Patient and public involvement, engagement and participation definitions
This PPI Researcher Guidance focuses on PPI – ‘patient and public involvement.’
Below is the NIHR definition of the ways people get involved in research, showing how ‘involvement’ is distinct from ‘public engagement’ and ‘participation’:
- Involvement is research done with or by patients and the public, not to, about or for them. It is about working collaboratively with patients and the public and sharing decision-making
- Engagement focuses on raising awareness, sharing research knowledge and findings
- Participation is about people giving formal consent and taking part in a trial or study
The term ‘patients’ includes, current, former and potential patients, carers, people who use health and social care services, and people from organisations who represent those using these services. The ‘public’ includes anyone else, people who may be patients in the future or recipients of public health services such as vaccines, weight management services and smoking cessation.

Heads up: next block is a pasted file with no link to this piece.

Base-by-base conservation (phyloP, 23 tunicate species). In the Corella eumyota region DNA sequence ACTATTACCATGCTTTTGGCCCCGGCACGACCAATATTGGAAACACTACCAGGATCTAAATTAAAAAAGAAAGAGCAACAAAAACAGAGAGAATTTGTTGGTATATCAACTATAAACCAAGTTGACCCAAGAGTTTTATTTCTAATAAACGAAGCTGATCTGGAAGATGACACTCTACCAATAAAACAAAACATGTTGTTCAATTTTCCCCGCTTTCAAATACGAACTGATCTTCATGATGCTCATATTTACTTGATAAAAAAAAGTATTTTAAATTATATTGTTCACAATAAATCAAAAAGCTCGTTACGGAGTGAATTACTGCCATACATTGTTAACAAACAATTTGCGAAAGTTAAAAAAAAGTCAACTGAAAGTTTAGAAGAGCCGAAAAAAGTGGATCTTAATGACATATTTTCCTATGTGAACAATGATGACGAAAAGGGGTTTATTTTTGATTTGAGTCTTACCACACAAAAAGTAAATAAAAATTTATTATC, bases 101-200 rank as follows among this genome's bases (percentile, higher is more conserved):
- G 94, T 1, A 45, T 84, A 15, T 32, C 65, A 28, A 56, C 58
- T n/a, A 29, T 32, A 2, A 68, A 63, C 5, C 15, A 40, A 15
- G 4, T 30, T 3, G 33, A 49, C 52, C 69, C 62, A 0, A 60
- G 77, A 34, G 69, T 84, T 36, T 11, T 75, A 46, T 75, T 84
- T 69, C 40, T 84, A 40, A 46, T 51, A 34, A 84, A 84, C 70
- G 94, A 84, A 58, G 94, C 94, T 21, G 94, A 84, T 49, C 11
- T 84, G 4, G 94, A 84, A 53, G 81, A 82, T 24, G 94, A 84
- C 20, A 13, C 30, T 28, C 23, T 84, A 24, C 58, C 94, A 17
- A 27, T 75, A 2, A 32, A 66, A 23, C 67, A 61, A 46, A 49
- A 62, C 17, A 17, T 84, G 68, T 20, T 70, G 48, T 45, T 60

In the UK and internationally these terms are not always used consistently in research. PPI is more commonly referred to as ‘patient engagement’ across Europe, the USA and in pharmaceutical or commercial trials.
In this Guidance the term ‘PPI contributor’ is used to mean a member of the public or patient who is taking part in PPI work.
Other commonly used terms across PPI are:
- Expert by experience
- Lay representative/member
- Lay researcher
- Patient (or carer) representative/member
- Patient research consultant
- PPI representative/member
- Public representative
- Research partner
- User/service user
Find out more:
- What is Patient & Public Involvement? | MRC Clinical Trials Unit at UCL: A two- minute film by the Medical Research Centre – Clinical Trials Unit at University College, London University explaining what PPI is in practice.
- Patient and public involvement in research: What, why and how?: Cochrane Learning Live and International PPI Network series (2019). Three presentations on how involvement in research differs from participation in research and practical examples of how to do it. (Please Note: INVOLVE has now been replaced by the NIHR Centre for Engagement and Dissemination who have very relevant online resources).